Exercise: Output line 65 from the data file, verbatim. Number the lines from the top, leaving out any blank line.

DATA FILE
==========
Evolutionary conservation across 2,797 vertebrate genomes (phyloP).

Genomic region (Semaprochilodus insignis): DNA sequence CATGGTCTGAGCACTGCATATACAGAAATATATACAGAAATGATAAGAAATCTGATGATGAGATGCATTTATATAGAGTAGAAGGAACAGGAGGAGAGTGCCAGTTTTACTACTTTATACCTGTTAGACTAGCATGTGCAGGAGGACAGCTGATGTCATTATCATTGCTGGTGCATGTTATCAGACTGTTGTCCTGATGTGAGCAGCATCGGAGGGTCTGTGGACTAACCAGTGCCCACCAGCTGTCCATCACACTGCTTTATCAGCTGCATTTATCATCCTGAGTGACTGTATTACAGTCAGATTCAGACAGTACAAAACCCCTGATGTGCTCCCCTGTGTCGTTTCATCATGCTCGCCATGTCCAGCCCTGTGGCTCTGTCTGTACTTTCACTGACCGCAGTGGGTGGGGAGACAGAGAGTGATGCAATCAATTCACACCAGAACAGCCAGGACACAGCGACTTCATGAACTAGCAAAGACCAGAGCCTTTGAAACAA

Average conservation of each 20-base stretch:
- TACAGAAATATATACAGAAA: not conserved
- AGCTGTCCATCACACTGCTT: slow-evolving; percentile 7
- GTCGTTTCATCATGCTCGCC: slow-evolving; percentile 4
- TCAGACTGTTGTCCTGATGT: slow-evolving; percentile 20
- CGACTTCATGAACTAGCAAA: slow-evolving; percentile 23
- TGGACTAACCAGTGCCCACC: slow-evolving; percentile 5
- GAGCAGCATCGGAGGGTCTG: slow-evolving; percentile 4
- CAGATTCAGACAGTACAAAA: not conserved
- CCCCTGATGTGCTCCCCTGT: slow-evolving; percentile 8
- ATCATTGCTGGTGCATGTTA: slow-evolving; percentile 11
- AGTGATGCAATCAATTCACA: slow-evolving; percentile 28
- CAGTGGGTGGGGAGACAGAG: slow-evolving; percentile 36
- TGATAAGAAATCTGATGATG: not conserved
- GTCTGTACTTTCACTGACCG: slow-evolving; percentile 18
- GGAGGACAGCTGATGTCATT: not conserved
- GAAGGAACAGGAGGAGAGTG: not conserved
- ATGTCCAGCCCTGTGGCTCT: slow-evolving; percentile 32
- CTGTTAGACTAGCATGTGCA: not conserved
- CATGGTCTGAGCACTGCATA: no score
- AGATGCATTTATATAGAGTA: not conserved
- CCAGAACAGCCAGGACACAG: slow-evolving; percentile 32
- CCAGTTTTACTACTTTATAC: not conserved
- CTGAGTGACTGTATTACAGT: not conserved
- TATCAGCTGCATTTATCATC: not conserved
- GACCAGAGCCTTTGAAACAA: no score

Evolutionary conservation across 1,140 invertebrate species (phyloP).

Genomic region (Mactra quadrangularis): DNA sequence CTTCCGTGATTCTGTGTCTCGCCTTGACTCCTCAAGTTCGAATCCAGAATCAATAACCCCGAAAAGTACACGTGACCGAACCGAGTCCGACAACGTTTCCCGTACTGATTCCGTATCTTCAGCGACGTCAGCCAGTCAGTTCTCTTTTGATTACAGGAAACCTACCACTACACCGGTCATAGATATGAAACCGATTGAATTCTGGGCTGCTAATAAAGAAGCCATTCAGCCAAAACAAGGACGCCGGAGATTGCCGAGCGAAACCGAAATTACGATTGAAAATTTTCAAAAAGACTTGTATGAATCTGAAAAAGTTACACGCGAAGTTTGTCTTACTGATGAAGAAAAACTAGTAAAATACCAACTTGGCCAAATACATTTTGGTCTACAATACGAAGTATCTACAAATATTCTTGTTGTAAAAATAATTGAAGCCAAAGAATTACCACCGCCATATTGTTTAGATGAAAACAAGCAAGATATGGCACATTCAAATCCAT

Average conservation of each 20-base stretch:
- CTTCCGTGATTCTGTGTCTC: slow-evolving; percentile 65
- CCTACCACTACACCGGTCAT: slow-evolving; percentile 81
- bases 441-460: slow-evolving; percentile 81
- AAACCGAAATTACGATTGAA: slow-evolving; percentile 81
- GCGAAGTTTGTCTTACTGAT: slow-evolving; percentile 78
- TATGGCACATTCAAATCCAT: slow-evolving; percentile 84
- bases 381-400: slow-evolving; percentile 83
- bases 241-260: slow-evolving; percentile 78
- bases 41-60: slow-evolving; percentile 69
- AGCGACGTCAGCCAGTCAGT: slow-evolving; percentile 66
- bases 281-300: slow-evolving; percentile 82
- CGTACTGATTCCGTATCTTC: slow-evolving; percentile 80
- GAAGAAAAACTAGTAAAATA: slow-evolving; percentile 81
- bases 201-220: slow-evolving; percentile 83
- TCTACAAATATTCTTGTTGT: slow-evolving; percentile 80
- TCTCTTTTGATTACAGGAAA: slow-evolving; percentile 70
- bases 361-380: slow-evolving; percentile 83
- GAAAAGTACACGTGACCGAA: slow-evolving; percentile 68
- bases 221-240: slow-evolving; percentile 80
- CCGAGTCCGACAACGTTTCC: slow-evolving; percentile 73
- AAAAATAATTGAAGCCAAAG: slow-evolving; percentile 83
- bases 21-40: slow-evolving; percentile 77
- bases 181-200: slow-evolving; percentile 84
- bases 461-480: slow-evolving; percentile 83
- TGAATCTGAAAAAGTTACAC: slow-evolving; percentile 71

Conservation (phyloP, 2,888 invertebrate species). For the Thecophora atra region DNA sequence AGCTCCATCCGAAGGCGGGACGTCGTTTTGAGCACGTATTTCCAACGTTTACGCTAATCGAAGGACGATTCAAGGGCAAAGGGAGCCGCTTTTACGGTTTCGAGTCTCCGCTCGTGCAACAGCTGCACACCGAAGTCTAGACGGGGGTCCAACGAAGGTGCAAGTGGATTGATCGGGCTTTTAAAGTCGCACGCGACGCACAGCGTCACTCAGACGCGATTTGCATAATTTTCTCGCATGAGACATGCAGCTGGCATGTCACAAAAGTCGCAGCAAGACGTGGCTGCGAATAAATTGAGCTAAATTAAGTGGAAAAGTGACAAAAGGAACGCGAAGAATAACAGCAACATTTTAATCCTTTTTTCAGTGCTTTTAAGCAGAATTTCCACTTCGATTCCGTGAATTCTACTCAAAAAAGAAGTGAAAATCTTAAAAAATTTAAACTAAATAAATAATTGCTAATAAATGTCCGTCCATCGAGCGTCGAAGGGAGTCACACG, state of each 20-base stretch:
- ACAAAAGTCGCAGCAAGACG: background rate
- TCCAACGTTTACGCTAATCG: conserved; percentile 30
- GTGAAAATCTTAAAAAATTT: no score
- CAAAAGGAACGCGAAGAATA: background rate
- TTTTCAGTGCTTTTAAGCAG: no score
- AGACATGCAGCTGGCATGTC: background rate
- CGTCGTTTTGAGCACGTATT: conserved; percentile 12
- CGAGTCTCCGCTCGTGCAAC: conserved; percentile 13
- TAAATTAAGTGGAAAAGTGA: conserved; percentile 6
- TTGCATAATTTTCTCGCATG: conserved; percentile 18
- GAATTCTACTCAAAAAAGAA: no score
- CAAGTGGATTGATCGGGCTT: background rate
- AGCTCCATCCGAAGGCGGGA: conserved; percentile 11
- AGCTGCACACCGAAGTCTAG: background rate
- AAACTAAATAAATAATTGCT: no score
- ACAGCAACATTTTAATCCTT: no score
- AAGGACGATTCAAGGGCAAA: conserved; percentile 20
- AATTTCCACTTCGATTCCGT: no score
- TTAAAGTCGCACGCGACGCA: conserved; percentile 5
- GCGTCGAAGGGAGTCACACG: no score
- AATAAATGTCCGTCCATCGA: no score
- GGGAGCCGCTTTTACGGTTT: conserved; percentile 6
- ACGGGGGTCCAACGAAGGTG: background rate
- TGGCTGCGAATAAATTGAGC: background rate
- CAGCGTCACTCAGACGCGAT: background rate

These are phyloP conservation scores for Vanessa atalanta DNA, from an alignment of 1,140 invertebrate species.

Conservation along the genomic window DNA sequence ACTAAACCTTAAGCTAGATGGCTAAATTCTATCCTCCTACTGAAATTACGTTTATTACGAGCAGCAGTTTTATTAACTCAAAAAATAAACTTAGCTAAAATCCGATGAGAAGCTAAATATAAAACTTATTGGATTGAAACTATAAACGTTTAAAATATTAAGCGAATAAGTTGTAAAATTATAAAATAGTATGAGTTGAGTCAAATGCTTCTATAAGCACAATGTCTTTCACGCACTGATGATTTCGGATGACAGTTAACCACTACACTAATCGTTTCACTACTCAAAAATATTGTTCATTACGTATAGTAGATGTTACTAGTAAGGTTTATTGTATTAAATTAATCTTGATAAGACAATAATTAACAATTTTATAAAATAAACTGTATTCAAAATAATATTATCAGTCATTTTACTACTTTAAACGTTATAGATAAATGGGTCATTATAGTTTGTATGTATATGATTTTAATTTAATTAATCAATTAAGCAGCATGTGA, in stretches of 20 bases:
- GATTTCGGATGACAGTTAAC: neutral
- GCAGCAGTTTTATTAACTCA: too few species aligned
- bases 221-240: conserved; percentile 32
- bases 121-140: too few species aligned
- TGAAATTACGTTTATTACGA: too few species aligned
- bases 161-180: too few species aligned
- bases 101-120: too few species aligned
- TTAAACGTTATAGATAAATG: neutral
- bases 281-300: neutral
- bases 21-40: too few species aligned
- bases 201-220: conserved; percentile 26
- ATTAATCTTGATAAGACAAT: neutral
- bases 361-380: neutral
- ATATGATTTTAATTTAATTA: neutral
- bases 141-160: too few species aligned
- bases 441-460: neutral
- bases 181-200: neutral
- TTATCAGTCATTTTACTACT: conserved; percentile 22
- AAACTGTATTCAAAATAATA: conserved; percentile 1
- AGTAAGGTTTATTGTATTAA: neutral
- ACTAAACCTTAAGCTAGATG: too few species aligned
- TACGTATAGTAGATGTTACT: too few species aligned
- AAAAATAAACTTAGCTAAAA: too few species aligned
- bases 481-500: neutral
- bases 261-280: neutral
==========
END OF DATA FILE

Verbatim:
- CGAGTCTCCGCTCGTGCAAC: conserved; percentile 13